Canon PowerShot G5X review - Quality

Quality

To compare the real-life quality between the Fujifilm X70 and the Canon PowerShot G5X, I shot this scene with both cameras moments apart, adjusting the G5X’s zoom to match the fixed field-of-view of the X70. Both cameras were set to their respective base sensitivities of 200 and 125 ISO and their optimal apertures of f5.6 and f4. Until both cameras are supported by Adobe Camera RAW, I’m comparing JPEGs here straight-out-of-camera.

 

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In the crops below, you’re comparing the 16 Megapixel APSC sensor and fixed lens of the X70 versus the 20 Megapixel 1in sensor and zoom lens of the G5X. You’d assume the X70 with its fixed lens and larger sensor would out-perform the G5X here, but judging from the crops below, there’s not a great deal between them, at least under bright conditions.
In the extreme corners, the fixed lens on the X70 is a little crisper than the zoom on the G5X, but not by a huge margin. As you move away from the extremes though, you’ll find the slightly higher resolution sensor of the G5X allows it to resolve slightly finer details than the X70, most obviously in grills, gratings and fencing, but again the difference isn’t huge.

In this particular example, both cameras have also processed the scene in a similar style in terms of tone and colour. In my extended tests I feel Fujifilm’s image processing has an overall edge over Canon’s, but I’m certainly not complaining about the look of the G5X images. The bottom line is both cameras are capable of delivering very satisfying results with their default settings, and under bright conditions with few shadows there’s not a great deal to choose between them.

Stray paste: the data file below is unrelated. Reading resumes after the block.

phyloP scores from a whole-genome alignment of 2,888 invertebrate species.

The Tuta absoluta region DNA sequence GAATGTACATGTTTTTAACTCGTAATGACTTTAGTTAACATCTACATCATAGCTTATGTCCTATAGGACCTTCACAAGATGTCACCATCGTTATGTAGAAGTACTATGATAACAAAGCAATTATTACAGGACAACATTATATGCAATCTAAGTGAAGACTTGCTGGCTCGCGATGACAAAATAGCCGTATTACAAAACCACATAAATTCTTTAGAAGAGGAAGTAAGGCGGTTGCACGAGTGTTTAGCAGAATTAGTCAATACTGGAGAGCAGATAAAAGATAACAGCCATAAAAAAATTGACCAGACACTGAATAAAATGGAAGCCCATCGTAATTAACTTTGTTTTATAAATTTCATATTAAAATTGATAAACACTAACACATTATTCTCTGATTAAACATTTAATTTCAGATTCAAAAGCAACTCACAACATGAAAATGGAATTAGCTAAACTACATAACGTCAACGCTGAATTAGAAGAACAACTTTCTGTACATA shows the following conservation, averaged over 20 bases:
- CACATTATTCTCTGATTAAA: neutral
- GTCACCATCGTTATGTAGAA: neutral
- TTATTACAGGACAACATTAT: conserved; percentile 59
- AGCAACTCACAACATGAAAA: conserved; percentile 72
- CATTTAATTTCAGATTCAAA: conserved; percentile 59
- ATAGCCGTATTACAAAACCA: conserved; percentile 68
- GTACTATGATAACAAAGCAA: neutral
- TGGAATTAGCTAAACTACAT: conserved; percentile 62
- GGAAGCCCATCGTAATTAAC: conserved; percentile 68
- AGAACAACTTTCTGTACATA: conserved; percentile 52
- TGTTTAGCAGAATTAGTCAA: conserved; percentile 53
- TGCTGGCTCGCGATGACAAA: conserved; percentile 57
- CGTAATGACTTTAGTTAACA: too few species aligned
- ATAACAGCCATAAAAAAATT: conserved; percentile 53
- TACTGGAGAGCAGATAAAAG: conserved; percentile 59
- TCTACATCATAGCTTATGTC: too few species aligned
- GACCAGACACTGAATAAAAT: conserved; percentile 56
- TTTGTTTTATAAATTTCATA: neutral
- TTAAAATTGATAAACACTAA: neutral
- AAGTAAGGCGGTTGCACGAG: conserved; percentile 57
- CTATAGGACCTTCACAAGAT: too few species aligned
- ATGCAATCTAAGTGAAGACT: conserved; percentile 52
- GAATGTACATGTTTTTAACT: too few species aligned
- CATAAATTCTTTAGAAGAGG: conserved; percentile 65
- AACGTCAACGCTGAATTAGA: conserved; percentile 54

fuji_x70_vs_canon_g5x_out_jpeg_crop1

Above left: Fujifilm X70 at f5.6, 200 ISO. Above right: Canon G5X at f4, 125 ISO. 100% crops from JPEGs

 

fuji_x70_vs_canon_g5x_out_jpeg_crop2

Above left: Fujifilm X70 at f5.6, 200 ISO. Above right: Canon G5X at f4, 125 ISO. 100% crops from JPEGs

 

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Above left: Fujifilm X70 at f5.6, 200 ISO. Above right: Canon G5X at f4, 125 ISO. 100% crops from JPEGs

 

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Above left: Fujifilm X70 at f5.6, 200 ISO. Above right: Canon G5X at f4, 125 ISO. 100% crops from JPEGs

 

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Above left: Fujifilm X70 at f5.6, 200 ISO. Above right: Canon G5X at f4, 125 ISO. 100% crops from JPEGs

 

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Above left: Fujifilm X70 at f5.6, 200 ISO. Above right: Canon G5X at f4, 125 ISO. 100% crops from JPEGs

 

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Above left: Fujifilm X70 at f5.6, 200 ISO. Above right: Canon G5X at f4, 125 ISO. 100% crops from JPEGs

 

But what about in low light? You’d assume the larger sensor and lower resolution of the X70 will allow it to deliver cleaner results at high ISOs and you can find out in my noise results below. Or if you prefer, skip straight to my sample images.

 

Fujifilm X70 vs Canon PowerShot G5X noise

To compare noise levels under real-life conditions, I shot this scene with the Fujifilm X70 and Canon PowerShot G5X at each of their ISO values. The full view is pictured below with the red rectangle indicating the area I cropped; note I’m comparing out-of-camera JPEGs here until both models are supported by Adobe Camera RAW.

 

fuji_x70_noise_main_3000